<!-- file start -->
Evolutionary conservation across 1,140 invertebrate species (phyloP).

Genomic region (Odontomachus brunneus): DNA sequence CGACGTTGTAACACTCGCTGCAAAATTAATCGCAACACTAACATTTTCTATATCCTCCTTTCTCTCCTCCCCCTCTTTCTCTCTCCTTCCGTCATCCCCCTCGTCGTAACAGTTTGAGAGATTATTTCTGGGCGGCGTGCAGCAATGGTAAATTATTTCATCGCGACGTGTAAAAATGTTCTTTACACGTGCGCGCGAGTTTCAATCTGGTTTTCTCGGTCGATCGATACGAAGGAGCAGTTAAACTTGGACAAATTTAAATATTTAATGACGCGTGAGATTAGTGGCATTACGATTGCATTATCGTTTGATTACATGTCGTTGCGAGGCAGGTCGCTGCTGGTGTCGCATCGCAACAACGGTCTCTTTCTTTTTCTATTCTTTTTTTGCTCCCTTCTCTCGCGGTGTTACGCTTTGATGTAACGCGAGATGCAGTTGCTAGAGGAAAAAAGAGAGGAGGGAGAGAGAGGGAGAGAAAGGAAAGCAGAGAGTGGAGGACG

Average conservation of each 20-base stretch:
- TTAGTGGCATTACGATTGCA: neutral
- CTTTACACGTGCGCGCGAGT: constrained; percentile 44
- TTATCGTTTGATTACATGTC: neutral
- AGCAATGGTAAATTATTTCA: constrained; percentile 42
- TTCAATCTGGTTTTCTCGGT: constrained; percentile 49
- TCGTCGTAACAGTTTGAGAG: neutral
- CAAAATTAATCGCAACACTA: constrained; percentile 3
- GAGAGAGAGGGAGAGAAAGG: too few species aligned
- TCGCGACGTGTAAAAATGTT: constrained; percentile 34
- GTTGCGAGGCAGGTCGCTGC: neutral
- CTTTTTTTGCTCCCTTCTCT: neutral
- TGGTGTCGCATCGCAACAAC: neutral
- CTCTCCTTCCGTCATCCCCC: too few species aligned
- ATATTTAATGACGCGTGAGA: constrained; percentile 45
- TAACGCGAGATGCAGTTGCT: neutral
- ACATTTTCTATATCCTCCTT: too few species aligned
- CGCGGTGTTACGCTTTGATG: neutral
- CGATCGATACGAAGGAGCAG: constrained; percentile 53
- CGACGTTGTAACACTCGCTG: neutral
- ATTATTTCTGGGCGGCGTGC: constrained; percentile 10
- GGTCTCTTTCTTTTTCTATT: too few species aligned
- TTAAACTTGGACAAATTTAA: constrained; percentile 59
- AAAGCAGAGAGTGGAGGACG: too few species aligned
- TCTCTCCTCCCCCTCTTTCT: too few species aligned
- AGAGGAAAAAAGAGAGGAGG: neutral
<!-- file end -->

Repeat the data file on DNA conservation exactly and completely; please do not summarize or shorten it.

Evolutionary conservation across 1,140 invertebrate species (phyloP).

Genomic region (Odontomachus brunneus): DNA sequence CGACGTTGTAACACTCGCTGCAAAATTAATCGCAACACTAACATTTTCTATATCCTCCTTTCTCTCCTCCCCCTCTTTCTCTCTCCTTCCGTCATCCCCCTCGTCGTAACAGTTTGAGAGATTATTTCTGGGCGGCGTGCAGCAATGGTAAATTATTTCATCGCGACGTGTAAAAATGTTCTTTACACGTGCGCGCGAGTTTCAATCTGGTTTTCTCGGTCGATCGATACGAAGGAGCAGTTAAACTTGGACAAATTTAAATATTTAATGACGCGTGAGATTAGTGGCATTACGATTGCATTATCGTTTGATTACATGTCGTTGCGAGGCAGGTCGCTGCTGGTGTCGCATCGCAACAACGGTCTCTTTCTTTTTCTATTCTTTTTTTGCTCCCTTCTCTCGCGGTGTTACGCTTTGATGTAACGCGAGATGCAGTTGCTAGAGGAAAAAAGAGAGGAGGGAGAGAGAGGGAGAGAAAGGAAAGCAGAGAGTGGAGGACG

Average conservation of each 20-base stretch:
- TTAGTGGCATTACGATTGCA: neutral
- CTTTACACGTGCGCGCGAGT: constrained; percentile 44
- TTATCGTTTGATTACATGTC: neutral
- AGCAATGGTAAATTATTTCA: constrained; percentile 42
- TTCAATCTGGTTTTCTCGGT: constrained; percentile 49
- TCGTCGTAACAGTTTGAGAG: neutral
- CAAAATTAATCGCAACACTA: constrained; percentile 3
- GAGAGAGAGGGAGAGAAAGG: too few species aligned
- TCGCGACGTGTAAAAATGTT: constrained; percentile 34
- GTTGCGAGGCAGGTCGCTGC: neutral
- CTTTTTTTGCTCCCTTCTCT: neutral
- TGGTGTCGCATCGCAACAAC: neutral
- CTCTCCTTCCGTCATCCCCC: too few species aligned
- ATATTTAATGACGCGTGAGA: constrained; percentile 45
- TAACGCGAGATGCAGTTGCT: neutral
- ACATTTTCTATATCCTCCTT: too few species aligned
- CGCGGTGTTACGCTTTGATG: neutral
- CGATCGATACGAAGGAGCAG: constrained; percentile 53
- CGACGTTGTAACACTCGCTG: neutral
- ATTATTTCTGGGCGGCGTGC: constrained; percentile 10
- GGTCTCTTTCTTTTTCTATT: too few species aligned
- TTAAACTTGGACAAATTTAA: constrained; percentile 59
- AAAGCAGAGAGTGGAGGACG: too few species aligned
- TCTCTCCTCCCCCTCTTTCT: too few species aligned
- AGAGGAAAAAAGAGAGGAGG: neutral